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Salmonella enterica Serotype Enteritidis in French Polynesia, South Pacific, 2008–2013 - Volume 21, Number 6—June 2015 - Emerging Infectious Disease journal - CDC

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Salmonella enterica Serotype Enteritidis in French Polynesia, South Pacific, 2008–2013 - Volume 21, Number 6—June 2015 - Emerging Infectious Disease journal - CDC

Volume 21, Number 6—June 2015


Salmonella enterica Serotype Enteritidis in French Polynesia, South Pacific, 2008–2013



Technical Appendicies

Simon Le HelloComments to Author , Fiona Maillard, Henri-Pierre Mallet, Elise Daudens1, Marc Levy, Valérie Roy, Philippe Branaa, Sophie Bertrand, Laetitia Fabre, and François-Xavier Weill
Author affiliations: Institut Pasteur, Paris, France (S. Le Hello, F. Maillard, L. Fabre, F.-X. Weill)Direction de la Santé de la Polynésie Française, Papeete, Tahiti, French Polynesia (H.-P. Mallet, E. Daudens)Centre Hospitalier de Polynésie Française, Papeete (M. Levy)Service du Développement Rural, Papeete (V. Roy)Institut Louis Malarde, Papeete (P. Branaa)Scientific Institute of Public Health, Brussels, Belgium (S. Bertrand)


Outbreaks of Salmonella enterica serotype Enteritidis infections associated with eggs occurred in French Polynesia during 2008–2013. Molecular analysis of isolates by using clustered regularly interspaced short palindromic repeat polymorphisms and multilocus variable-number tandem-repeat analysis was performed. This subtyping made defining the epidemic strain, finding the source, and decontaminating affected poultry flocks possible.
Over the past 2 decades, the incidence of Salmonella enterica serotype Enteritidis infections in humans has increased dramatically in all industrialized countries, with contaminated eggs the major source of infection (1,2). Despite a substantial decrease in outbreaks caused by this bacterium since the beginning of the 2000s, in particular in Europe due to the introduction of various control measures, Salmonella Enteritidis remains a major foodborne pathogen causing considerable human disease and high economic costs (3,5).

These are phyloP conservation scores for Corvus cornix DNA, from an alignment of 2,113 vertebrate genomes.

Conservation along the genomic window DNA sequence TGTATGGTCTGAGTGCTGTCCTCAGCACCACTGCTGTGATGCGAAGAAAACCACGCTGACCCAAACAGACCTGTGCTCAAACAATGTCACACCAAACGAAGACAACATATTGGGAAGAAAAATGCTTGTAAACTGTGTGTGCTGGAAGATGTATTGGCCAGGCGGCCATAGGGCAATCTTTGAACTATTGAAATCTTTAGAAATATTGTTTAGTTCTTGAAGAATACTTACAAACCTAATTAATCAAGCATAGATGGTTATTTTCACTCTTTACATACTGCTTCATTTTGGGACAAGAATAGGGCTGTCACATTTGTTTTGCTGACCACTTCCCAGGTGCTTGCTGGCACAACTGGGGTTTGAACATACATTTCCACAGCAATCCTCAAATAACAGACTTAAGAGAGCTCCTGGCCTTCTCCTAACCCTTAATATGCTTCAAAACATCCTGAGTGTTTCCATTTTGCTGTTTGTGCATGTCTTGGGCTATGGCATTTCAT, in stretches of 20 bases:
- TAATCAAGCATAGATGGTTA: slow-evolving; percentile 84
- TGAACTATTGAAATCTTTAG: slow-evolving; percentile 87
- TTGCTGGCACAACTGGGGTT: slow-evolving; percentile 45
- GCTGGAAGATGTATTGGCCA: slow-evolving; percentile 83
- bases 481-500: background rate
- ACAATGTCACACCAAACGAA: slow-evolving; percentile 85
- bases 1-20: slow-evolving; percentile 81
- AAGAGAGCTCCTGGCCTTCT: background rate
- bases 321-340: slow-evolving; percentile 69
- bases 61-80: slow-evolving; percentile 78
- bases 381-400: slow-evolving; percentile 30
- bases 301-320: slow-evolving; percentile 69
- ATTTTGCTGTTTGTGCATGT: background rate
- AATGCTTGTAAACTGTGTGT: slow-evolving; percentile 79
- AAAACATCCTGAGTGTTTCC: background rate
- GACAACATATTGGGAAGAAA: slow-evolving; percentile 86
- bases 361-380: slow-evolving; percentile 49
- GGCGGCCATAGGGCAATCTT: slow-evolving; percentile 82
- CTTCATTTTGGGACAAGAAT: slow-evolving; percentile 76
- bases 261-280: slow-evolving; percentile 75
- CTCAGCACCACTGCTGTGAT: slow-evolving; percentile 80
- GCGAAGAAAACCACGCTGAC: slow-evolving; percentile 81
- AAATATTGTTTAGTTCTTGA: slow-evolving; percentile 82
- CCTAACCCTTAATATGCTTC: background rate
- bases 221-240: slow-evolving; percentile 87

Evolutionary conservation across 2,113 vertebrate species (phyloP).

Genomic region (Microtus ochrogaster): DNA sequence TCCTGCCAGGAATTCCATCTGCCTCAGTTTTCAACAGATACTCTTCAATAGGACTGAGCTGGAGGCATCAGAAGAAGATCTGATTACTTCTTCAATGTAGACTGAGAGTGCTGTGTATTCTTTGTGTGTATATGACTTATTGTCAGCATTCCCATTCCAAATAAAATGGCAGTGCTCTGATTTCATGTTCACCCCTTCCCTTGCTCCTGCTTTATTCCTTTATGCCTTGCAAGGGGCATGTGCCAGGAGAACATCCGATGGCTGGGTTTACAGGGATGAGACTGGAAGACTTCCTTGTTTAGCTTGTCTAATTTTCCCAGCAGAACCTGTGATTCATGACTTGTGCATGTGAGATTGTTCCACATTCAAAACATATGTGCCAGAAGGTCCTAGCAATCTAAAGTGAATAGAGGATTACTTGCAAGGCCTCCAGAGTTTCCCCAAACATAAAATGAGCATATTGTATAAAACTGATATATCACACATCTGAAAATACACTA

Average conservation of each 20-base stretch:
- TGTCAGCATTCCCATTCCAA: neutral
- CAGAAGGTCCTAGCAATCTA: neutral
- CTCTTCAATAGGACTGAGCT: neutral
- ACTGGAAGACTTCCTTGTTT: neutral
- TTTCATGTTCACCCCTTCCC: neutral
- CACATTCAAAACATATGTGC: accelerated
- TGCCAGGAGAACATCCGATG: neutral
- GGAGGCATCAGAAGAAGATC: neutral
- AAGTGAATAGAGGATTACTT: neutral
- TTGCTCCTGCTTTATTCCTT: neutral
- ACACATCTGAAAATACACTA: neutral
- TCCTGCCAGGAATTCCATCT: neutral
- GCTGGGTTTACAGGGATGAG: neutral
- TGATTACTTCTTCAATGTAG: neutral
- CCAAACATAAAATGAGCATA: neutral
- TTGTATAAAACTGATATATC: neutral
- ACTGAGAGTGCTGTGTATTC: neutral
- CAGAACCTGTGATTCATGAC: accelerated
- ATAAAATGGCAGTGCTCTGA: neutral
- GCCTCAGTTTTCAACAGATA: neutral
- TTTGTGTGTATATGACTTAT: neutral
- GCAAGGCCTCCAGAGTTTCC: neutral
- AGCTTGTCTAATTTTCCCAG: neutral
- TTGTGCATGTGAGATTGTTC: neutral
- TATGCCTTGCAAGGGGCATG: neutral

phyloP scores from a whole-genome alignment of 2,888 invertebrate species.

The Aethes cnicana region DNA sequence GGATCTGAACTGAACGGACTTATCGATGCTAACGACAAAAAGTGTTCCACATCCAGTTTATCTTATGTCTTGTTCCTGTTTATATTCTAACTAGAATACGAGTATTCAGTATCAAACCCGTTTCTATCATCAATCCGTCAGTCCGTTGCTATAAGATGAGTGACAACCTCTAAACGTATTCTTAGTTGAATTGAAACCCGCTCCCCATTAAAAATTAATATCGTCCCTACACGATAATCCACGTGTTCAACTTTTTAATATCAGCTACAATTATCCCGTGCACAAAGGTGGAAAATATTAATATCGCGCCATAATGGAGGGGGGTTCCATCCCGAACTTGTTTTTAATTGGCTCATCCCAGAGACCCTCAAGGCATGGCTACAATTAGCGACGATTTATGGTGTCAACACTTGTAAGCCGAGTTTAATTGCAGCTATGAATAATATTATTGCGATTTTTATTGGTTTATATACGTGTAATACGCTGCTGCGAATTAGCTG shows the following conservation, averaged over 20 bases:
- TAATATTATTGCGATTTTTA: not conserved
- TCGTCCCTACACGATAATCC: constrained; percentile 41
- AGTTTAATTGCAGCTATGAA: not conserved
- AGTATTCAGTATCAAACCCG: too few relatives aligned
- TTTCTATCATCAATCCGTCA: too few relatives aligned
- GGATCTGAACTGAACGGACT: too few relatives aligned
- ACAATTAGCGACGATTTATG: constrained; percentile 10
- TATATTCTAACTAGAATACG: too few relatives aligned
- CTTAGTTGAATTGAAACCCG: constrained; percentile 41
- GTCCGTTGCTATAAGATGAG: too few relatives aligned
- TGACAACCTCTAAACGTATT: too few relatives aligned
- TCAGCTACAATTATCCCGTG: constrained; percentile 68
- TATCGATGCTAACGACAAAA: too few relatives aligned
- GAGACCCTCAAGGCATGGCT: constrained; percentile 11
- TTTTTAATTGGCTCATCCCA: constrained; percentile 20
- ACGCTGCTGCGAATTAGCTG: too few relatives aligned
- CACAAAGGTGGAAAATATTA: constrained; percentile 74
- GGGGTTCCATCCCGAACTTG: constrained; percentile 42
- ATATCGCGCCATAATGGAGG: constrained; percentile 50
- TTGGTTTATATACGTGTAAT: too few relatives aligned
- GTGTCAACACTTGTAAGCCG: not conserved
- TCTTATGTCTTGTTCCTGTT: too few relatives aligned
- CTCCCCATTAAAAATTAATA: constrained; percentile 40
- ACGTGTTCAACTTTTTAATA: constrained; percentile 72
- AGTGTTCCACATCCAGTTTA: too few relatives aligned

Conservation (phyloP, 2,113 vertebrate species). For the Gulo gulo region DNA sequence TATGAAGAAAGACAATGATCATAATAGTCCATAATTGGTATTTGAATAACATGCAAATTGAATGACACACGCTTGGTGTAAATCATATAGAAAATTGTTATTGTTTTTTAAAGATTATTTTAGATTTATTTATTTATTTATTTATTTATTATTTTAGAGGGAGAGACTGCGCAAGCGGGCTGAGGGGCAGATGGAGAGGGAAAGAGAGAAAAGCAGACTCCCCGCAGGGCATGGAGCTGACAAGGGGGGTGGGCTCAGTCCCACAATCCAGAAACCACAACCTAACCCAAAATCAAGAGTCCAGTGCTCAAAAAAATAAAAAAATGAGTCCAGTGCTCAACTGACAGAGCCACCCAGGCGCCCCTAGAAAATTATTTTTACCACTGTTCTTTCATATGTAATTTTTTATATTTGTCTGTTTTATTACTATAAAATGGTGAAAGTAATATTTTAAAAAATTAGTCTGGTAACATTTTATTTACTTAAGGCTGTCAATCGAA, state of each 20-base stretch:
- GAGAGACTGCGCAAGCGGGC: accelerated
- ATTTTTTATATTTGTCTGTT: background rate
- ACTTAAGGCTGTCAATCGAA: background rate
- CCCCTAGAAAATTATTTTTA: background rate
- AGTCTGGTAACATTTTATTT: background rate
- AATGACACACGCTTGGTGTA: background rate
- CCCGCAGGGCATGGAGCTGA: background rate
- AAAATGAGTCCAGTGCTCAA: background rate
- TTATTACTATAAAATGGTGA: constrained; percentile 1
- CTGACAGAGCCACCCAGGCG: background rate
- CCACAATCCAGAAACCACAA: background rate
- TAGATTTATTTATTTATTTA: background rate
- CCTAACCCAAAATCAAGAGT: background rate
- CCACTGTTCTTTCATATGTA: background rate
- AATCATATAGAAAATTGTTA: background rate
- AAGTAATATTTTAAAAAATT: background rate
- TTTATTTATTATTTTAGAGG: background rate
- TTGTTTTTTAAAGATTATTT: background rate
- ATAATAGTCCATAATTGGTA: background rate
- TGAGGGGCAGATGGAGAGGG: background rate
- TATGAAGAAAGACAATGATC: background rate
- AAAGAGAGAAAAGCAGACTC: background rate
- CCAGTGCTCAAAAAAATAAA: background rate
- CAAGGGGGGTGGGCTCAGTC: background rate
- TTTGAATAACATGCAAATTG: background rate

Different phenotypic and genotypic methods have been used to subtype Salmonella Enteritidis, including techniques such as phage typing and pulsed-field gel electrophoresis (PFGE). Results suggest the existence of major worldwide clones of Salmonella Enteritidis, of which most strains belong to phage type (PT) 4, followed by PT8 and PT1 (1,6). Recently, new methods such as standardized multilocus variable-number tandem-repeat analysis (MLVA) (7) and clustered regularly interspaced short palindromic repeats (CRISPR) typing (8,9) have been developed to subtype genetically homogeneous serotypes of Salmonella, in particular Enteritidis.
We report successive outbreaks of Salmonella Enteritidis in French Polynesia, South Pacific. To identify the source and determine the molecular subtypes of Salmonella Enteritidis strains that are circulating, we performed a comprehensive molecular and epidemiologic study on human and nonhuman strains isolated in Tahiti during 2008–2013.

Dr. Le Hello is a medical biologist and co-director of the Centre National de Référence des Escherichia coliShigella, et Salmonella at Institut Pasteur. His research interests are the molecular characterization of Salmonella populations and participating in outbreak investigations.


We are grateful to the microbiological laboratories in France and French Polynesia that participated in the human Salmonella network for isolate processing. We thank Véronique Guibert and Lucile Sontag for their excellent technical assistance and Donald White for his assistance in improving the manuscript.
The Centre National de Référence des Escherichia coliShigella, et Salmonella is co-funded by the Institut de Veille Sanitaire. The Unité des Bactéries Pathogènes Entériques belongs to the Integrative Biology of Emerging Infectious Diseases Laboratory of Excellence funded by the French government’s Investissement d’Avenir programme (grant no. ANR-10-LABX-62-IBEID).


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Technical Appendices

Suggested citation for this article: Le Hello S, Maillard F, Mallet H-P, Daudens E, Levy M, Roy V, et al. Salmonella enterica Serotype Enteritidis in French Polynesia, South Pacific, 2008–2013. Emerg Infect Dis. 2015 Jun [date cited]. http://dx.doi.org/10.3201/eid2106.141103
DOI: 10.3201/eid2106.141103
1Current affiliation: Cellule de l’Institut de Veille Sanitaire en Région Antilles Guyane, Fort de France, Martinique, France.

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